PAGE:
ERIC Educational Resources Information Center

    Tozer, Mark; Collins, Dave; Hathaway, Tanya

    2011-01-01

    Allison and Von Wald (2010) highlight the substantial opportunities presented by expeditions to address the crucial topic of personal and social development. The present paper wishes to address the apparent oversight of transfer within such learning experiences. Issues that need to be addressed if the impact of transfer is to be optimised are…

  14. Issues in benchmarking human reliability analysis methods : a literature review.

    SciTech Connect

    Lois, Erasmia; Forester, John Alan; Tran, Tuan Q.; Hendrickson, Stacey M. Langfitt; Boring, Ronald L.

    2008-04-01

    There is a diversity of human reliability analysis (HRA) methods available for use in assessing human performance within probabilistic risk assessment (PRA). Due to the significant differences in the methods, including the scope, approach, and underlying models, there is a need for an empirical comparison investigating the validity and reliability of the methods. To accomplish this empirical comparison, a benchmarking study is currently underway that compares HRA methods with each other and against operator performance in simulator studies. In order to account for as many effects as possible in the construction of this benchmarking study, a literature review was conducted, reviewing past benchmarking studies in the areas of psychology and risk assessment. A number of lessons learned through these studies are presented in order to aid in the design of future HRA benchmarking endeavors.

  15. Issues in Benchmarking Human Reliability Analysis Methods: A Literature Review

    SciTech Connect

    Ronald L. Boring; Stacey M. L. Hendrickson; John A. Forester; Tuan Q. Tran; Erasmia Lois

    2010-06-01

    There is a diversity of human reliability analysis (HRA) methods available for use in assessing human performance within probabilistic risk assessments (PRA). Due to the significant differences in the methods, including the scope, approach, and underlying models, there is a need for an empirical comparison investigating the validity and reliability of the methods. To accomplish this empirical comparison, a benchmarking study comparing and evaluating HRA methods in assessing operator performance in simulator experiments is currently underway. In order to account for as many effects as possible in the construction of this benchmarking study, a literature review was conducted, reviewing past benchmarking studies in the areas of psychology and risk assessment. A number of lessons learned through these studies are presented in order to aid in the design of future HRA benchmarking endeavors.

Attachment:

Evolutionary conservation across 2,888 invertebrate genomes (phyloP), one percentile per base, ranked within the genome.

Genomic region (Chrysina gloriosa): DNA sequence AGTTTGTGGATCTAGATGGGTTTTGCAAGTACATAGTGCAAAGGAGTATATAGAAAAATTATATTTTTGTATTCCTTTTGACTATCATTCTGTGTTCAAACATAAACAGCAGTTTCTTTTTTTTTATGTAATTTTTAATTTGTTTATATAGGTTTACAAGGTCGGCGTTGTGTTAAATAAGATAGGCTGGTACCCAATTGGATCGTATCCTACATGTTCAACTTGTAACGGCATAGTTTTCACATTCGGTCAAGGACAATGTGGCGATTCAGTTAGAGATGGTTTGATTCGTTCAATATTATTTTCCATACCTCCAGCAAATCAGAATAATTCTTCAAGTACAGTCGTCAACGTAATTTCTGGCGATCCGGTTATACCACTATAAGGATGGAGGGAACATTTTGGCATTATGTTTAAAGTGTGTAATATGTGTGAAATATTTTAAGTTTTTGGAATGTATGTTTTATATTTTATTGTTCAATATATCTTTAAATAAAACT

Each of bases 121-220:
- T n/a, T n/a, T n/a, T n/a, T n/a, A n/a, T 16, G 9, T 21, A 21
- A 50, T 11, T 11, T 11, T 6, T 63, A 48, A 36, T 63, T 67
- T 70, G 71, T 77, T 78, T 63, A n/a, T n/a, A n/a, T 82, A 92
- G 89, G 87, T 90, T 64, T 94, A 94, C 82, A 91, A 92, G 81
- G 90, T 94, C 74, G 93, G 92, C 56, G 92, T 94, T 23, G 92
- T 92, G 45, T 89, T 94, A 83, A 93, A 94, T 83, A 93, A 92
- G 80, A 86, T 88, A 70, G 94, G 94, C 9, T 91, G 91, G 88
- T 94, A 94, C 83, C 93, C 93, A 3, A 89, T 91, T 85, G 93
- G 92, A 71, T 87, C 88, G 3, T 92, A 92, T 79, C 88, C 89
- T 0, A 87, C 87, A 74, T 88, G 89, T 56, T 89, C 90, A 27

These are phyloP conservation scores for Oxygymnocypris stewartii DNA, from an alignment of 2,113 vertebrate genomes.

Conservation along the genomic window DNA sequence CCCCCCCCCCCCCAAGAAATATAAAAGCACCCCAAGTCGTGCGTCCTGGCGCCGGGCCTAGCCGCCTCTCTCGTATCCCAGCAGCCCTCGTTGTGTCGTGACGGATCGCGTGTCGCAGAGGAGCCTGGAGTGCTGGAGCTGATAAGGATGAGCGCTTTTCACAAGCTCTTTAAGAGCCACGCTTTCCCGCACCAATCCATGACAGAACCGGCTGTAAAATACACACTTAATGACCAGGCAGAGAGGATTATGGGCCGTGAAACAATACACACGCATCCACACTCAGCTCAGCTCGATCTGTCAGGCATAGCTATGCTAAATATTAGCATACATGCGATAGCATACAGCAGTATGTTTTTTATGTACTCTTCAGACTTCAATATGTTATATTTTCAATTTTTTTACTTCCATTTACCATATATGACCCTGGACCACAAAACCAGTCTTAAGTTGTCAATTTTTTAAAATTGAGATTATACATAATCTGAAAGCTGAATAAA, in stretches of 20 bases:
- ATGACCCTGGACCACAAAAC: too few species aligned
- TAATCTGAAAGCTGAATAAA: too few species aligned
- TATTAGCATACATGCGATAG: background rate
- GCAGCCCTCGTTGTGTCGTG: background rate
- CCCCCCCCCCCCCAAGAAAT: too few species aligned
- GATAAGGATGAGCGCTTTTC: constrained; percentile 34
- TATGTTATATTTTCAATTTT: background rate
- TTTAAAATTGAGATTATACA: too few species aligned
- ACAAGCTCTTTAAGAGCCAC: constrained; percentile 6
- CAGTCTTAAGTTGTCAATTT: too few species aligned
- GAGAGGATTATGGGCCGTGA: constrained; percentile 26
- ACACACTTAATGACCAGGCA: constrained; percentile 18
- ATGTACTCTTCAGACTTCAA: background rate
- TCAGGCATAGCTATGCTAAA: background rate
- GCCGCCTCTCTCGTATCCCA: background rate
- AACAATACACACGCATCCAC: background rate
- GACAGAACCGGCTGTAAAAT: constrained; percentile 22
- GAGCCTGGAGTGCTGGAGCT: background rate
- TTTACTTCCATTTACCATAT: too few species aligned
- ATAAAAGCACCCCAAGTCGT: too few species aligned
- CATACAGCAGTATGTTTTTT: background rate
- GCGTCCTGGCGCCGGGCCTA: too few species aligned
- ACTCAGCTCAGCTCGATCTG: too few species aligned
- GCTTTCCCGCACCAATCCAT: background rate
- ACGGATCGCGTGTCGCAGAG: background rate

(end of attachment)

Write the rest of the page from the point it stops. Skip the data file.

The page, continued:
16. Workplace Demographics and Technology: Challenges and Opportunities to the Campus Mission Including the Top Facilities Issues. APPA Thought Leaders 2011

    ERIC Educational Resources Information Center

    APPA: Association of Higher Education Facilities Officers, 2011

    2011-01-01

    It is not unusual in higher education circles to talk about issues affecting the campus. Experts might write about how shifting demographics are changing the campus, or say technology is becoming more pervasive on campus. The campus itself evolves alongside pedagogical practices, technological innovations, student needs, and the mission of the…

  17. The Pathways to Advancement Project: How States Can Expand Postsecondary Educational Opportunities for Working Adults. Issue Brief

    ERIC Educational Resources Information Center

    Mazzeo, Christopher; Strawn, Julie; Roberts, Brandon

    2009-01-01

    The Pathways to Advancement initiative was launched by the National Governors Association Center for Best Practices (NGA Center) to help governors and their policy advisors examine options and develop strategies for expanding working adults' access to and completion of postsecondary education. In September 2003, the NGA Center issued a request for…

  18. Labor Laws and Issues: A Guide for Planning and Implementing Work-Based Learning Opportunities for Minors.

    ERIC Educational Resources Information Center

    Piper, James W.

    The focus of this publication is to maximize the ability of business, education, and community partners to access information relating to legal issues and minor labor laws that have implications for school-based and work-based learning experiences. Each section is intended to provide the most applicable legal and labor law information. Since…

  19. Why, When, and How To Use Evaluation: Experts Speak Out. Issues and Opportunities in Out-of-School Time Evaluation.

    ERIC Educational Resources Information Center

    Weiss, Heather B.; Little, Priscilla M. D.